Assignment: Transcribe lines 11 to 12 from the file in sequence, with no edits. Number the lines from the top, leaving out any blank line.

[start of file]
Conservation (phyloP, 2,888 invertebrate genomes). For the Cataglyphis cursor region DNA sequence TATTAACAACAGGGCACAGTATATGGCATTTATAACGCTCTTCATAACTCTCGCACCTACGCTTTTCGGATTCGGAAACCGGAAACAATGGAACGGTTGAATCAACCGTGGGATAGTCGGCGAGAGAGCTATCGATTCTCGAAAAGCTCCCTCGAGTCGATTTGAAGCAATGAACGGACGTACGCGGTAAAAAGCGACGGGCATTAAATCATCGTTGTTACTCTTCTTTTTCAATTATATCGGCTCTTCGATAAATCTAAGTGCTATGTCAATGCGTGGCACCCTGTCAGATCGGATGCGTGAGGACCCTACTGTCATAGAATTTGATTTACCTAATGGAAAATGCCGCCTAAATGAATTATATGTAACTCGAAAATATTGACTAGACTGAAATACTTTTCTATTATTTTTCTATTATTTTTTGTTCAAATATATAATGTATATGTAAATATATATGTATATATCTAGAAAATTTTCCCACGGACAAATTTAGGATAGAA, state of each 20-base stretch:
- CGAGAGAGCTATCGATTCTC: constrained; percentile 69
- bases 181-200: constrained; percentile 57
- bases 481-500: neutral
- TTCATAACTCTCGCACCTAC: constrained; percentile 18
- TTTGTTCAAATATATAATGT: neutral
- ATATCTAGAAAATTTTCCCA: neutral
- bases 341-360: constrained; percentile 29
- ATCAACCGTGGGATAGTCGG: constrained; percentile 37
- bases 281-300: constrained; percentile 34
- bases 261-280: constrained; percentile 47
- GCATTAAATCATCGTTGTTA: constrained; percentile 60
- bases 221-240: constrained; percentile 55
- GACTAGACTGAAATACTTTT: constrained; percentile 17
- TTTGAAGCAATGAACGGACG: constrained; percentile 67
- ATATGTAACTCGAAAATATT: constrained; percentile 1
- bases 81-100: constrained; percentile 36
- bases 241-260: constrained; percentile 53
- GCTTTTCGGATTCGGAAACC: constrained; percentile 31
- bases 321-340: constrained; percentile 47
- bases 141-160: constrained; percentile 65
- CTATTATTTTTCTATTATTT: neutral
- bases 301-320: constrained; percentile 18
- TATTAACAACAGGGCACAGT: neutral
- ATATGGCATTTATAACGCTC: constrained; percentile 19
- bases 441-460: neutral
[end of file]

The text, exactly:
- bases 261-280: constrained; percentile 47
- GCATTAAATCATCGTTGTTA: constrained; percentile 60